Monday, February 22, 2010

Wine 101: Brooklyn Wine Exchange

It has been a regrettably long time since my last post about wine (I have yet to expound on the charms of the wine section of Trader Joe's), but Ari and I ventured to Brooklyn this weekend for a little free wine. The Brooklyn Wine Exchange, in Cobble Hill, opened in December, and from all of the people in there on Saturday afternoon, seem to be doing pretty well. Even more excitingly, this week and next weekend they are offering free wine classes! I obviously couldn't pass up the chance. This week was Wine 101, a basic run through on the six most common grapes in the world. There were around 30 people in the class, first come first serve (we got there about half an hour early and perused their selection in the meantime). The instructor also talked quite about how wine is made in much of the world, the fermentation processes, and the role of terroir. The class itself lasted almost two hours, and there was an option to become members and buy the wine we tasted at the end. Anyways, onto the selections:

Elki Sauvignon Blanc 2008 (Elqui Valley, Chile): I'm not usually a big fan of whites, but this Sauvignon was very light and quite pleasant. The color was almost translucent, the taste quite acidic which I like, with an almost sparkling feel and lots of citrus flavors.

Francine & Olivier Savaray Chardonnay, 2006 (Chablis, France): This is one of the largest wine producing regions in the world, reknowned for their chardonnay. You could almost taste the chalkiness of the limestone earth, and there were definite mineral flavors, in addition to some peach and dried apricot.

Shelter Pinot Noir, 2006 (Napa Valley, California): I know there is a lot of talk about pinot noirs, especially after the movie Sideways, and I didn't really understand it until now. I guess I just haven't had good ones. This particular vintage, however, was wonderful. The color was a light garnet, and I immediately smelled raspberries and chocolate. The taste was even better, slightly acidic with a hint of floral notes, but even more chocolate taste and lots of fruit. Somehow, it escaped being too sweet, and the texture was really lovely and velvety. This was definitely the standout of the group for Ari and I, but at $30 a bottle it is also the most expensive. Worth it for a special occasion, however. (Or if you are not on a college student's budget)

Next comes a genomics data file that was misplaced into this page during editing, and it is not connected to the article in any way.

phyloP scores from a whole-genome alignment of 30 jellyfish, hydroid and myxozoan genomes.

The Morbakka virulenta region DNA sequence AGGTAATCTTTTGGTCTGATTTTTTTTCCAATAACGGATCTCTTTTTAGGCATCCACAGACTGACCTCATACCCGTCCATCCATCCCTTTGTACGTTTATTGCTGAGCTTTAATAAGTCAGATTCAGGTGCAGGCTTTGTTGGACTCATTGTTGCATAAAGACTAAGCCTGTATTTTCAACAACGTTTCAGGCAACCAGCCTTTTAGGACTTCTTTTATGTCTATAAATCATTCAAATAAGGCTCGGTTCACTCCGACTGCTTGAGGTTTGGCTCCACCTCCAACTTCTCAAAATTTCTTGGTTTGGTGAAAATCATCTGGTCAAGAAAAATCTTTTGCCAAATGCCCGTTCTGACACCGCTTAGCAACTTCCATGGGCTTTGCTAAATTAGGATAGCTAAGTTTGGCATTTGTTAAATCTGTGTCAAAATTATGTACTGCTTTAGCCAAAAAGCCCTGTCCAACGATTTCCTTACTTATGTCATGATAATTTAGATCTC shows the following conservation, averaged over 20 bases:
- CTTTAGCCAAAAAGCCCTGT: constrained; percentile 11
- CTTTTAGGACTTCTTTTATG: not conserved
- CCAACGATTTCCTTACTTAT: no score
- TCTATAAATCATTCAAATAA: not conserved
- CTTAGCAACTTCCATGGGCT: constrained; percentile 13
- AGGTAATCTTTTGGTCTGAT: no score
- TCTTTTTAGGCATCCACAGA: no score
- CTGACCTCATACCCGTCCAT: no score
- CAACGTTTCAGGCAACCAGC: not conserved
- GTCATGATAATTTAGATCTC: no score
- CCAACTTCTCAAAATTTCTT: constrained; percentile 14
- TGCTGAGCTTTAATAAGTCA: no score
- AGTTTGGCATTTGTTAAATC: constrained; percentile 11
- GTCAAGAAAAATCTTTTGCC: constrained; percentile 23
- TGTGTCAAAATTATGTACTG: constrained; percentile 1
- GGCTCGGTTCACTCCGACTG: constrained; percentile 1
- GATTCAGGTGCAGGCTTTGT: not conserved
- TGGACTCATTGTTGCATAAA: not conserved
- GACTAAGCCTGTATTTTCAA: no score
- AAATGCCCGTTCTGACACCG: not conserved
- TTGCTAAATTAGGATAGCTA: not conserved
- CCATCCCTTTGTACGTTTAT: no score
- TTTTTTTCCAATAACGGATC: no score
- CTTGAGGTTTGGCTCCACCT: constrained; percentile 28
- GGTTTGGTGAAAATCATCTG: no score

Michel Torino Estate "Don David" Cabernet Sauvignon 2006 (Cafayete Valley, Argentina): Cabernet is not necessarily my first choice on a wine list; but this was a good choice to show a typical one. The color was lovely, very dark and opaque, and the smell was quite earthy and I thought I detected a hint of tomato. The taste was also rather earthy with a hint of oak and smoke, with just a little sweetness at the end. Since this is aged in oak barrels, it makes sense. It would be a great accompaniment to a steak with some chimichurri.

Marquis Phillips Merlot 2008 (South Eastern Australia): This wine was quite a bit sweeter, with definite floral and strawberry notes. The taste also had some apricot and peach tones, and was quite fruit forward. There was lots of body and it was very smooth.

Von Buhl Reisling Medium-Dry 2006 (Pfalz, Germany): This was my second favorite, a lovely pale gold and translucent reisling. It was not overly sweet, like some can be, but had just a hingt of lemon and citrus fruit, with apricot and a bit of a minerally taste. Perfect acidity.

Overall, this was a wonderful experience and I hope to go back soon. The staff is clearly very knowledgable and passionate about wine, and I thought they had a great selection. They have a really great space, with the section for classes set up around long tables in the back, surrounded by wine and books on wine. For more information go to:

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